AALL Annual Meeting Session Recap: Powered by AI, Built in the Law Library

By Kristen M. Hallows, Bricker & Eckler LLP

Fastcase CEO Ed Walters has had enough with the magic and the unicorns and the hype surrounding artificial intelligence, or AI.  He urged attendees at the American Association of Law Libraries (AALL) session, “Powered by AI, Built in the Law Library,” to think of AI like pivot tables in Excel:  they’re just tools.  They’re not magic, but they can be to those who don’t understand them.

He began by sharing a few hilarious examples of the limitations of AI.  Is it a Shar-Pei, or is it soft serve?  AI doesn’t know!  It can’t differentiate between the two.  And, whatever you do, don’t expect appealing names for paint colors from AI.  Stoner Blue might seem appropriate for your teenager’s room, but can you imagine taking home a color sample by the name of Bank Butt?  How about a light brown named Turdly?

So, AI is good at some things and not good at others.  When it works, we stop calling it AI.  You may not identify it as such, but AI is “baked into” some very common tools law firms and libraries probably use every day, such as spellcheck and Google Translate.

Ed refers to the first wave of AI, where we are currently, as “read only” AI.  What’s coming is the second wave, which he calls “read/write” AI.  It’s a much cooler phase in which we get to go from consumer AI to maker AI.  Maker AI presents a new suite of tools that information professionals can use to provide more customized and actionable information to attorneys and firm administrators.  Whereas traditional legal research services offer the same data to all users, maker AI lets information professionals create their own datasets and extract results unique to them.  These results can provide insights to help structure alternative fee arrangements or to help inform litigation strategy or settlement decisions.

Take the Fastcase AI Sandbox.  The AI Sandbox was designed to empower people.  It’s a set of secure servers with datasets and metadata from Fastcase, coupled with an extensive suite of AI tools.  Law firms or law schools can combine the Fastcase data with in-house data.  Once you have your desired dataset, you can query it and get results out.  For example, you can load a set of judicial opinions and get personality insights out–a judge’s preferences or tendencies.  Using Docket Alarm’s new tool, you can create your own analytics on a subset of documents, such as mandamus petitions in Texas.  Upload your own data and crunch it!  And you can build your own apps with Neota Logic, rules-driven software with built-in decision tree logic.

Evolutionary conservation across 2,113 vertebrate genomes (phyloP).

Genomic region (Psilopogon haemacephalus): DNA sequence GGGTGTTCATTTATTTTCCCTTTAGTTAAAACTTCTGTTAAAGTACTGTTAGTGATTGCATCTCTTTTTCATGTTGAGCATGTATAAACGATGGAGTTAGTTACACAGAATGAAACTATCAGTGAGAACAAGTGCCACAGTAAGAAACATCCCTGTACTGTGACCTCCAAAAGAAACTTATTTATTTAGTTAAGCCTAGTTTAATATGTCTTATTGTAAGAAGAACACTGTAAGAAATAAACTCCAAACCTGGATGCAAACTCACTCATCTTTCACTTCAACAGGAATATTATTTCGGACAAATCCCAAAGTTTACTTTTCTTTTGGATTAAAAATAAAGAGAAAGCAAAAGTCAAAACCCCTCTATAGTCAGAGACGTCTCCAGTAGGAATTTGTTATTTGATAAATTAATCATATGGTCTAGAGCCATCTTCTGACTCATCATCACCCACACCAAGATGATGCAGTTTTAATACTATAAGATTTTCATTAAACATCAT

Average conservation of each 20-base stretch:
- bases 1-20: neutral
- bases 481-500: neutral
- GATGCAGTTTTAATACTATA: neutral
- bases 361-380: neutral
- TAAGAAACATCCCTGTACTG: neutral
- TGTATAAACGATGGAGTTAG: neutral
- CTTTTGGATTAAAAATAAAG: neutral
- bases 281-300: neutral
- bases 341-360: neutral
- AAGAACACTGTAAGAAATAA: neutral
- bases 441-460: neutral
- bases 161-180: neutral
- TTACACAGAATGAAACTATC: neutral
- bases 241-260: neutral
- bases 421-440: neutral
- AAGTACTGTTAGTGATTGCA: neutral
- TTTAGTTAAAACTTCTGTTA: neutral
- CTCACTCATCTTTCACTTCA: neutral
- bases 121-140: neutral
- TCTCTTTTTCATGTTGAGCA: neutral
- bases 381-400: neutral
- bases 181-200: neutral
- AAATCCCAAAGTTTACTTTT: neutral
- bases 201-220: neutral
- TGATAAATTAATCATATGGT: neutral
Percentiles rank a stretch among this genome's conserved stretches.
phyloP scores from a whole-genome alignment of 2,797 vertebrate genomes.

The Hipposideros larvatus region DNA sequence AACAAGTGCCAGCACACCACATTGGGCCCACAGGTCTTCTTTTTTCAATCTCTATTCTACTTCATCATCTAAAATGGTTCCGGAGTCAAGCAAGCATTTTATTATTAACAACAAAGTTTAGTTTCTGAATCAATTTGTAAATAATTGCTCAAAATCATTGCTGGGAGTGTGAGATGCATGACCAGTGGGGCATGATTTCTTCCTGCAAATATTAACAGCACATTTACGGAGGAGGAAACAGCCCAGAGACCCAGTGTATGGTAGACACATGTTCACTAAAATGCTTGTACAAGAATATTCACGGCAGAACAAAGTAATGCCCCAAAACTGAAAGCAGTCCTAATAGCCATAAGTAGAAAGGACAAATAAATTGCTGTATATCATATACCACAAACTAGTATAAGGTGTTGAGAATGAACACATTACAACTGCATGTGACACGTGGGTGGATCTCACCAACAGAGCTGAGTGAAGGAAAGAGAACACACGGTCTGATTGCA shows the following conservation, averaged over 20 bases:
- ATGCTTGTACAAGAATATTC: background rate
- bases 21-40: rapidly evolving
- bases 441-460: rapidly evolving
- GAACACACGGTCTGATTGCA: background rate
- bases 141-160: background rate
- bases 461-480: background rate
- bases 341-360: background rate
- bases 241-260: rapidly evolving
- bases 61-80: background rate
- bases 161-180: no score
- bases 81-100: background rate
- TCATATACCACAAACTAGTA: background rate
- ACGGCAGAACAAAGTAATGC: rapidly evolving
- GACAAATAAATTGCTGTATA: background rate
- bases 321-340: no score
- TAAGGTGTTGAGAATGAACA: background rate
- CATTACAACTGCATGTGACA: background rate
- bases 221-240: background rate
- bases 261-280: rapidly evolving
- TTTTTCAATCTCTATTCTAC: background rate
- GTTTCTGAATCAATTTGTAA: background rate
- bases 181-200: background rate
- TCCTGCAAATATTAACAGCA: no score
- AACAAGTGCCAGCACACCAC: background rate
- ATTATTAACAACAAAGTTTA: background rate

Legal information professionals can drive this new read/write AI.  Law librarians can build things with AI now, not just create reports, and some librarians are already doing it. 

DLA Piper

For confidentiality reasons, the panelist couldn’t show us exactly what they’re working on, but DLA Piper has think tanks for certain areas, such as litigation.  For an initial project to build in-house solutions using machine learning and natural language processing (NLP), the librarians were tasked with obtaining the documents to feed the machine.  The firm wanted to identify good sample documents, extract metadata from those documents, and create analytics.  At first, library staff members were supplying documents to a partner involved in the project, but not really participating at a higher level, so they simply asked to attend meetings with data scientists so they could listen and learn.  Eventually, they became fully integrated in the project, and their information professional skills are being utilized in metadata validation (because no machine is perfect).